``Natural disasters know no boundaries, and this one was a direct hit that affected many in the MLBPA's office personally,'' union chief Michael Weiner said.

On Thursday, the NFL and its players union announced a $1 million gift, the same amount that the NBA and its players union have pledged. Also, along with Wade's donation, the Heat said they were planning to make a donation to relief efforts.

Athletes were even some of the first responders to the storm.

On Tuesday morning, USA Luge athlete Joe Mortensen was on the ice in Lake Placid, N.Y., 300 miles north of New York, training. Later that day, Mortensen - a sergeant in the Army National Guard - was summoned to duty, and wound up helping evacuate patients from Bellevue Hospital in Manhattan.

U.S. bobsled team members Nick Cunningham and Dallas Robinson were also called to duty. Like Mortensen, they are Army reservists.

``I don't even know the word to describe the amount of damage that was done,'' Mortensen said. ``You could see how high the water rose in certain areas. It was astonishing.''

A slew of high school and college games along most of the East Coast have been affected by the storm as well, including many fall-sport playoff matchups.

``Trying to get these families and everything back right where it needs to be is, I think we all know, more important than a basketball game,'' Heat forward and reigning NBA MVP LeBron James said. ``But we also know that sports does things for people that a lot of things can't do as far as, you know, giving them a brighter side of things when something happens.''

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2017-18 Wizards roster review: Jodie Meeks

2017-18 Wizards roster review: Jodie Meeks

To wrap up the 2017-18 season, we are looking at each player on the Wizards' roster. Today, we evaluate Jodie Meeks' season...

Player: Jodie Meeks

Position: Shooting guard

Age: 30

2017-18 salary: $3.3 million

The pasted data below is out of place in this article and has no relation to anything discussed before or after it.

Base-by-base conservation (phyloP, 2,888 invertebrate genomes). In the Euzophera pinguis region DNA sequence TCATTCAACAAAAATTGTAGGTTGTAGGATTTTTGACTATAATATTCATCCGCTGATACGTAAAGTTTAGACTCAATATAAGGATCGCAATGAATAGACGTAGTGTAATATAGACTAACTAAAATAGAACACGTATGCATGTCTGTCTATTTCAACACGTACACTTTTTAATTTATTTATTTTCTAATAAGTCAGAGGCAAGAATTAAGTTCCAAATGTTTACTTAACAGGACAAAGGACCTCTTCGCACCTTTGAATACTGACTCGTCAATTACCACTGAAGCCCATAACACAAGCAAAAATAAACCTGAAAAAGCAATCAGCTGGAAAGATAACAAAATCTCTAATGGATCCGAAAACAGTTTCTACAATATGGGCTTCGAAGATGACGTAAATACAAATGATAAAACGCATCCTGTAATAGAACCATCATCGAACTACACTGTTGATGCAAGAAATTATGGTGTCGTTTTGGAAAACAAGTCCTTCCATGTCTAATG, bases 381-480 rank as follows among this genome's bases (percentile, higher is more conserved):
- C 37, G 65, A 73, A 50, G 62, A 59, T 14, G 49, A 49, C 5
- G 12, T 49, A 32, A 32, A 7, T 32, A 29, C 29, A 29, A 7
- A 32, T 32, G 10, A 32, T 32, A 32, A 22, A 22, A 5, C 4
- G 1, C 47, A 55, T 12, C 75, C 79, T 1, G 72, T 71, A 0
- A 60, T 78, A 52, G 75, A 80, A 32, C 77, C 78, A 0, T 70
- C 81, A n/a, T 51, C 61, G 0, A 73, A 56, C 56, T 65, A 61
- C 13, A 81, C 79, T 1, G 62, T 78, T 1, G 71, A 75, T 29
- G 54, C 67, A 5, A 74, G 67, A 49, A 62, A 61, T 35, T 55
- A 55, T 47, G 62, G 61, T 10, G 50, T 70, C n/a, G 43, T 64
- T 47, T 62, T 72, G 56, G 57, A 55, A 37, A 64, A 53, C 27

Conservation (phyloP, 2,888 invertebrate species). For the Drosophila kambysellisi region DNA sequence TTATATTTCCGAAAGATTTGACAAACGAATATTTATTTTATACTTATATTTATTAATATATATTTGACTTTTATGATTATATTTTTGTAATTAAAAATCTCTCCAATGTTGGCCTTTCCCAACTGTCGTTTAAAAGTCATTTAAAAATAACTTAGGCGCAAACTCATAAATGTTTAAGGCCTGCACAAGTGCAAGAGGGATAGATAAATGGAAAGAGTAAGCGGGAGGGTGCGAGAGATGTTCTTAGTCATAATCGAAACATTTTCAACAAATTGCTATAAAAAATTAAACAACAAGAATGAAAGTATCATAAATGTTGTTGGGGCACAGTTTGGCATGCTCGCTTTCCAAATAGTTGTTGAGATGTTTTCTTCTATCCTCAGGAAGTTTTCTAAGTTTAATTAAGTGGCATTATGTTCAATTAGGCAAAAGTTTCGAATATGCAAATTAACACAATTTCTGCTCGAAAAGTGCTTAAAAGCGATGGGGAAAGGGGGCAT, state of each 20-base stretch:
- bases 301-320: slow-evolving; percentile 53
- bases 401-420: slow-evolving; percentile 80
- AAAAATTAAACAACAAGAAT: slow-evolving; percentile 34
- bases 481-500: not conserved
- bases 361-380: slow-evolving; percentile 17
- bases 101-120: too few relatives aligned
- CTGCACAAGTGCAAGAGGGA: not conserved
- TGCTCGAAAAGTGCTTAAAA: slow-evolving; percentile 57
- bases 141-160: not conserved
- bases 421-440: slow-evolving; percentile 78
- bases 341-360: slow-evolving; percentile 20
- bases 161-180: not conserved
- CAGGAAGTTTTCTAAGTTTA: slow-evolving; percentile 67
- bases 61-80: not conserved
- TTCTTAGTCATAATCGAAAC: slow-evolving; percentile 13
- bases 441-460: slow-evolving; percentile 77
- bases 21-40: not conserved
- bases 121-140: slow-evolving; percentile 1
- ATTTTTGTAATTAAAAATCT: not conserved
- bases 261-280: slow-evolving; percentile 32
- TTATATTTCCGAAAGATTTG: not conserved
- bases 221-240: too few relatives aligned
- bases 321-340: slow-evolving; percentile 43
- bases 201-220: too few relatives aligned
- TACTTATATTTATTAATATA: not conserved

2017-18 stats: 77 G, 14.5 mpg, 6.3 ppg, 1.6 rpg, 0.9 apg, 0.4 spg, 0.1 bpg, 39.9 FG%, 34.3 3P%, 86.3 FT%, 49.1 eFG%, 111 ORtg, 112 DRtg

Best game: 11/29 at Sixers - 21 points, 4 rebounds, assist, steal, 5-for-11 FG, 3-for-6 3PT, 8-for-9 FT

Season review: The Wizards took a flier on Jodie Meeks last summer in what seemed at the time to be a low-risk contract with a potentially high reward, if he could stay healthy and play to his career norms. They were in obvious need of help at backup shooting guard and three-point shooting for their bench.

Meeks fell short of those expectations for a variety of reasons. Though he stayed healthy for the first time in years, he could not make shots at the clip the Wizards were hoping for. His field goal percentage was not far off from what he posted in recent years, but his three-point percentage was nowhere near the 38.8 percent he shot in his previous four seasons.

Meeks bottomed out midseason, shooting 28.9 percent from three in December and 28 percent in January. Those numbers ticked up beginning in February, but Meeks never fully gained the trust of his coaching staff. He rarely got hot enough to alter games and his best stat-lines often came in blowouts. 

There was a domino effect from Meeks' struggles, as starting shooting guard Bradley Beal had no one to spell him. As a result, Beal logged the fourth-most minutes of any NBA player this season.

For Meeks personally, it was a bittersweet year because staying healthy was no small feat. He had a run of bad luck and finally broke out of it this season. On the other hand, he never made the impact he felt he was capable of and that wasn't easy for a guy joining a new team and a new locker room.

Meeks' 2017-18 season was ultimately defined by more than his shooting woes. First, he expressed interest in a trade in February and did not get his wish. Then, he was suspended for allegedy using performance-enhancing drugs after the regular season ended. He was out for the playoffs and will miss the first 19 games of the 2018-19 season without pay as he waits out a 25-game ban.

Meeks may or may not serve that suspension as a member of the Wizards. He has a player option for next season worth $3.5 million. He has yet to inform the team of his decision, but the expectation is that he will pick it up. Given how poorly his season went and ended, it would likely be the smart move financially for him to opt in and hope for better results next season.

Potential to improve: Shooting percentage, perimeter defense, passing

More player season reviews:

John Wall, PG

Bradley Beal, SG

Otto Porter, SF

Markieff Morris, PF

Marcin Gortat, C

Kelly Oubre, Jr., SF

Tomas Satoransky, PG

Ian Mahinmi, C

Ty Lawson, PG

Tim Frazier, PG

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Want the Stanley Cup? Five ways the Caps can beat the Golden Knights